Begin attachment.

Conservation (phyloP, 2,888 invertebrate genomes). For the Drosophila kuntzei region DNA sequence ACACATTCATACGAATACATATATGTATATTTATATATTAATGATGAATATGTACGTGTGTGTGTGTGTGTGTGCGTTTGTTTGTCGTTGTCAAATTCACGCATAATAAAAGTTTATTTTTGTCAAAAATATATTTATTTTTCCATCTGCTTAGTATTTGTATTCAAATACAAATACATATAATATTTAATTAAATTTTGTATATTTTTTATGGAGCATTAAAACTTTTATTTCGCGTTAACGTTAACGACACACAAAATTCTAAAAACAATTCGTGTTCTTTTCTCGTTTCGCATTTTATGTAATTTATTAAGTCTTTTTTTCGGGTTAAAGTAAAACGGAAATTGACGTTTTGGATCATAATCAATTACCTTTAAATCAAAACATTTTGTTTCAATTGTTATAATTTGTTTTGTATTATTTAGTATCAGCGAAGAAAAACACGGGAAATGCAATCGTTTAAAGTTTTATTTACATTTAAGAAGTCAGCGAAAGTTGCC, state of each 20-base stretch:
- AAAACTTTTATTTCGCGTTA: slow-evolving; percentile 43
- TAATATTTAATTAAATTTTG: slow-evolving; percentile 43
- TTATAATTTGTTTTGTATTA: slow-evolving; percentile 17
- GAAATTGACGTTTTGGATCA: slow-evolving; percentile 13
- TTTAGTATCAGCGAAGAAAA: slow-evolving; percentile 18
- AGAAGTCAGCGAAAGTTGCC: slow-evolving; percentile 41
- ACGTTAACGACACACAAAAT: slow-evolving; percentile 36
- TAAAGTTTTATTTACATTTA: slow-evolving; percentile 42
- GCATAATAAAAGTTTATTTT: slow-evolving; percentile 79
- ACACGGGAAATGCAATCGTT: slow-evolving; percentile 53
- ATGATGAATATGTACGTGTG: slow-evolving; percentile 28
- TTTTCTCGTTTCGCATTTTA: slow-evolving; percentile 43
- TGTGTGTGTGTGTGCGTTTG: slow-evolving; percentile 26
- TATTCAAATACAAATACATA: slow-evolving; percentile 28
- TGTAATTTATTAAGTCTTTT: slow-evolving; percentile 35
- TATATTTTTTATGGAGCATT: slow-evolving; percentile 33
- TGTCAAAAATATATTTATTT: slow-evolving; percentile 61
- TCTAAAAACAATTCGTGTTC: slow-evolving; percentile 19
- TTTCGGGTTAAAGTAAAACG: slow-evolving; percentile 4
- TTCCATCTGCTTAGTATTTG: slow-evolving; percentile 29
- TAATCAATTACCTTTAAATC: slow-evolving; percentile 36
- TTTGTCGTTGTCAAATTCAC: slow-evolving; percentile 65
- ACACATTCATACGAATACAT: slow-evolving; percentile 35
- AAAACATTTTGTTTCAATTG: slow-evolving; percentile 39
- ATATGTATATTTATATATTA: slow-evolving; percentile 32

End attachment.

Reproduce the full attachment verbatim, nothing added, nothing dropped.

Conservation (phyloP, 2,888 invertebrate genomes). For the Drosophila kuntzei region DNA sequence ACACATTCATACGAATACATATATGTATATTTATATATTAATGATGAATATGTACGTGTGTGTGTGTGTGTGTGCGTTTGTTTGTCGTTGTCAAATTCACGCATAATAAAAGTTTATTTTTGTCAAAAATATATTTATTTTTCCATCTGCTTAGTATTTGTATTCAAATACAAATACATATAATATTTAATTAAATTTTGTATATTTTTTATGGAGCATTAAAACTTTTATTTCGCGTTAACGTTAACGACACACAAAATTCTAAAAACAATTCGTGTTCTTTTCTCGTTTCGCATTTTATGTAATTTATTAAGTCTTTTTTTCGGGTTAAAGTAAAACGGAAATTGACGTTTTGGATCATAATCAATTACCTTTAAATCAAAACATTTTGTTTCAATTGTTATAATTTGTTTTGTATTATTTAGTATCAGCGAAGAAAAACACGGGAAATGCAATCGTTTAAAGTTTTATTTACATTTAAGAAGTCAGCGAAAGTTGCC, state of each 20-base stretch:
- AAAACTTTTATTTCGCGTTA: slow-evolving; percentile 43
- TAATATTTAATTAAATTTTG: slow-evolving; percentile 43
- TTATAATTTGTTTTGTATTA: slow-evolving; percentile 17
- GAAATTGACGTTTTGGATCA: slow-evolving; percentile 13
- TTTAGTATCAGCGAAGAAAA: slow-evolving; percentile 18
- AGAAGTCAGCGAAAGTTGCC: slow-evolving; percentile 41
- ACGTTAACGACACACAAAAT: slow-evolving; percentile 36
- TAAAGTTTTATTTACATTTA: slow-evolving; percentile 42
- GCATAATAAAAGTTTATTTT: slow-evolving; percentile 79
- ACACGGGAAATGCAATCGTT: slow-evolving; percentile 53
- ATGATGAATATGTACGTGTG: slow-evolving; percentile 28
- TTTTCTCGTTTCGCATTTTA: slow-evolving; percentile 43
- TGTGTGTGTGTGTGCGTTTG: slow-evolving; percentile 26
- TATTCAAATACAAATACATA: slow-evolving; percentile 28
- TGTAATTTATTAAGTCTTTT: slow-evolving; percentile 35
- TATATTTTTTATGGAGCATT: slow-evolving; percentile 33
- TGTCAAAAATATATTTATTT: slow-evolving; percentile 61
- TCTAAAAACAATTCGTGTTC: slow-evolving; percentile 19
- TTTCGGGTTAAAGTAAAACG: slow-evolving; percentile 4
- TTCCATCTGCTTAGTATTTG: slow-evolving; percentile 29
- TAATCAATTACCTTTAAATC: slow-evolving; percentile 36
- TTTGTCGTTGTCAAATTCAC: slow-evolving; percentile 65
- ACACATTCATACGAATACAT: slow-evolving; percentile 35
- AAAACATTTTGTTTCAATTG: slow-evolving; percentile 39
- ATATGTATATTTATATATTA: slow-evolving; percentile 32